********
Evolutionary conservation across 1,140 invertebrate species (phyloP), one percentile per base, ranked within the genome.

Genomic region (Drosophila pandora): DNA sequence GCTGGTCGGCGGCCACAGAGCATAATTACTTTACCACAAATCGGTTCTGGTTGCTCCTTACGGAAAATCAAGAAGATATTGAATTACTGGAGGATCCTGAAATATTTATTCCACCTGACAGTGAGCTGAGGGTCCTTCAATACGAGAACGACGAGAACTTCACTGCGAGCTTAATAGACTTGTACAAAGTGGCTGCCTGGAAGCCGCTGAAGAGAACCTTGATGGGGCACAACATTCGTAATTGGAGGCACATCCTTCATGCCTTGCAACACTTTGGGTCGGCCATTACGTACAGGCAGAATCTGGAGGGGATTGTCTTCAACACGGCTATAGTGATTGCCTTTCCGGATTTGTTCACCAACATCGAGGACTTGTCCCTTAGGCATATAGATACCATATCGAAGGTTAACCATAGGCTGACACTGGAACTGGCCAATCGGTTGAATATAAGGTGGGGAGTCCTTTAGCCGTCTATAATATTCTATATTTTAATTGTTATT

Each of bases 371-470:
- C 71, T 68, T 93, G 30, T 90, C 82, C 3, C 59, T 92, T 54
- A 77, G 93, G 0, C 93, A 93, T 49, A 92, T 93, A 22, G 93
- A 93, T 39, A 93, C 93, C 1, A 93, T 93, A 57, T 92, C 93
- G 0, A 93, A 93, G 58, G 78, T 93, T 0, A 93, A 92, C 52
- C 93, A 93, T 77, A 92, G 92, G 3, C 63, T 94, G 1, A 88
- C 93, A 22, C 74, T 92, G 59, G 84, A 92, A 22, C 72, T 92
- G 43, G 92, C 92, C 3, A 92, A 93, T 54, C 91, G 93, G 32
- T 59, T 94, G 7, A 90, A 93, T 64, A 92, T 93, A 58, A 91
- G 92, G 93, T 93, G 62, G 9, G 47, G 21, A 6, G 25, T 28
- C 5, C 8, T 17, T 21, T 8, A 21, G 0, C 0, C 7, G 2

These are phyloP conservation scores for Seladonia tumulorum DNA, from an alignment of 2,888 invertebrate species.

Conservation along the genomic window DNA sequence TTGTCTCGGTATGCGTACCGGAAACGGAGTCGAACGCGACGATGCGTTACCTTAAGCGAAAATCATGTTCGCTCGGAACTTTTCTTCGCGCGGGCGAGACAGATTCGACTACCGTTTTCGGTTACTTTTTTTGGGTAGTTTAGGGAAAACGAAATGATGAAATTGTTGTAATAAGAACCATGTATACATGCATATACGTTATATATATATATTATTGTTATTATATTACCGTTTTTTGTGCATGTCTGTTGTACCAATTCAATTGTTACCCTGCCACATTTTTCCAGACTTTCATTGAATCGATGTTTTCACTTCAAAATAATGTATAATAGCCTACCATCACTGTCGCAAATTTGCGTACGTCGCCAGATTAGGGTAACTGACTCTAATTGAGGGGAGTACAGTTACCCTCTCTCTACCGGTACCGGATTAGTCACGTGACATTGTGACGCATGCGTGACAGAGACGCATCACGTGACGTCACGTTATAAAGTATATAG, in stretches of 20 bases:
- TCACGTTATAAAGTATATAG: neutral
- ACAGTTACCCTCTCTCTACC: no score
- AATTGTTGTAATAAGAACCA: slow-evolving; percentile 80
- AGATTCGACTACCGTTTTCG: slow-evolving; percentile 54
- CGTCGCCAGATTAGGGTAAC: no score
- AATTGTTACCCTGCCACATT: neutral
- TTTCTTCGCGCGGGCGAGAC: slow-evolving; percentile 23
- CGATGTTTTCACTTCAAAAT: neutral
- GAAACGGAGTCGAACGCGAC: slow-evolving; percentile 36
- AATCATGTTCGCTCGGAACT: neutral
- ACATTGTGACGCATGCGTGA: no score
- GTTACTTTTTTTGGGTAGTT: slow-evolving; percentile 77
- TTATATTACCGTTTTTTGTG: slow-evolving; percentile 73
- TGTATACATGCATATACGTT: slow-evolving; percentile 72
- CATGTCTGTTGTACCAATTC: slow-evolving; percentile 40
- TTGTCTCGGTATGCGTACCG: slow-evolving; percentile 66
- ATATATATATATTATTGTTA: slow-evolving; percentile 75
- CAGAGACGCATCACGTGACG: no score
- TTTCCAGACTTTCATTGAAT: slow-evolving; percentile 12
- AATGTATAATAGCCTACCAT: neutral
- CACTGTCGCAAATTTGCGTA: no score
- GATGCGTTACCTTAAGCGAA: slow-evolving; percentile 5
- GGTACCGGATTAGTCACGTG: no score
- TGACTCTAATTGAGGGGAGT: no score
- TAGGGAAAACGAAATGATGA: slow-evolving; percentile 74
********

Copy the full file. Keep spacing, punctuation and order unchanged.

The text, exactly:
Evolutionary conservation across 1,140 invertebrate species (phyloP), one percentile per base, ranked within the genome.

Genomic region (Drosophila pandora): DNA sequence GCTGGTCGGCGGCCACAGAGCATAATTACTTTACCACAAATCGGTTCTGGTTGCTCCTTACGGAAAATCAAGAAGATATTGAATTACTGGAGGATCCTGAAATATTTATTCCACCTGACAGTGAGCTGAGGGTCCTTCAATACGAGAACGACGAGAACTTCACTGCGAGCTTAATAGACTTGTACAAAGTGGCTGCCTGGAAGCCGCTGAAGAGAACCTTGATGGGGCACAACATTCGTAATTGGAGGCACATCCTTCATGCCTTGCAACACTTTGGGTCGGCCATTACGTACAGGCAGAATCTGGAGGGGATTGTCTTCAACACGGCTATAGTGATTGCCTTTCCGGATTTGTTCACCAACATCGAGGACTTGTCCCTTAGGCATATAGATACCATATCGAAGGTTAACCATAGGCTGACACTGGAACTGGCCAATCGGTTGAATATAAGGTGGGGAGTCCTTTAGCCGTCTATAATATTCTATATTTTAATTGTTATT

Each of bases 371-470:
- C 71, T 68, T 93, G 30, T 90, C 82, C 3, C 59, T 92, T 54
- A 77, G 93, G 0, C 93, A 93, T 49, A 92, T 93, A 22, G 93
- A 93, T 39, A 93, C 93, C 1, A 93, T 93, A 57, T 92, C 93
- G 0, A 93, A 93, G 58, G 78, T 93, T 0, A 93, A 92, C 52
- C 93, A 93, T 77, A 92, G 92, G 3, C 63, T 94, G 1, A 88
- C 93, A 22, C 74, T 92, G 59, G 84, A 92, A 22, C 72, T 92
- G 43, G 92, C 92, C 3, A 92, A 93, T 54, C 91, G 93, G 32
- T 59, T 94, G 7, A 90, A 93, T 64, A 92, T 93, A 58, A 91
- G 92, G 93, T 93, G 62, G 9, G 47, G 21, A 6, G 25, T 28
- C 5, C 8, T 17, T 21, T 8, A 21, G 0, C 0, C 7, G 2

These are phyloP conservation scores for Seladonia tumulorum DNA, from an alignment of 2,888 invertebrate species.

Conservation along the genomic window DNA sequence TTGTCTCGGTATGCGTACCGGAAACGGAGTCGAACGCGACGATGCGTTACCTTAAGCGAAAATCATGTTCGCTCGGAACTTTTCTTCGCGCGGGCGAGACAGATTCGACTACCGTTTTCGGTTACTTTTTTTGGGTAGTTTAGGGAAAACGAAATGATGAAATTGTTGTAATAAGAACCATGTATACATGCATATACGTTATATATATATATTATTGTTATTATATTACCGTTTTTTGTGCATGTCTGTTGTACCAATTCAATTGTTACCCTGCCACATTTTTCCAGACTTTCATTGAATCGATGTTTTCACTTCAAAATAATGTATAATAGCCTACCATCACTGTCGCAAATTTGCGTACGTCGCCAGATTAGGGTAACTGACTCTAATTGAGGGGAGTACAGTTACCCTCTCTCTACCGGTACCGGATTAGTCACGTGACATTGTGACGCATGCGTGACAGAGACGCATCACGTGACGTCACGTTATAAAGTATATAG, in stretches of 20 bases:
- TCACGTTATAAAGTATATAG: neutral
- ACAGTTACCCTCTCTCTACC: no score
- AATTGTTGTAATAAGAACCA: slow-evolving; percentile 80
- AGATTCGACTACCGTTTTCG: slow-evolving; percentile 54
- CGTCGCCAGATTAGGGTAAC: no score
- AATTGTTACCCTGCCACATT: neutral
- TTTCTTCGCGCGGGCGAGAC: slow-evolving; percentile 23
- CGATGTTTTCACTTCAAAAT: neutral
- GAAACGGAGTCGAACGCGAC: slow-evolving; percentile 36
- AATCATGTTCGCTCGGAACT: neutral
- ACATTGTGACGCATGCGTGA: no score
- GTTACTTTTTTTGGGTAGTT: slow-evolving; percentile 77
- TTATATTACCGTTTTTTGTG: slow-evolving; percentile 73
- TGTATACATGCATATACGTT: slow-evolving; percentile 72
- CATGTCTGTTGTACCAATTC: slow-evolving; percentile 40
- TTGTCTCGGTATGCGTACCG: slow-evolving; percentile 66
- ATATATATATATTATTGTTA: slow-evolving; percentile 75
- CAGAGACGCATCACGTGACG: no score
- TTTCCAGACTTTCATTGAAT: slow-evolving; percentile 12
- AATGTATAATAGCCTACCAT: neutral
- CACTGTCGCAAATTTGCGTA: no score
- GATGCGTTACCTTAAGCGAA: slow-evolving; percentile 5
- GGTACCGGATTAGTCACGTG: no score
- TGACTCTAATTGAGGGGAGT: no score
- TAGGGAAAACGAAATGATGA: slow-evolving; percentile 74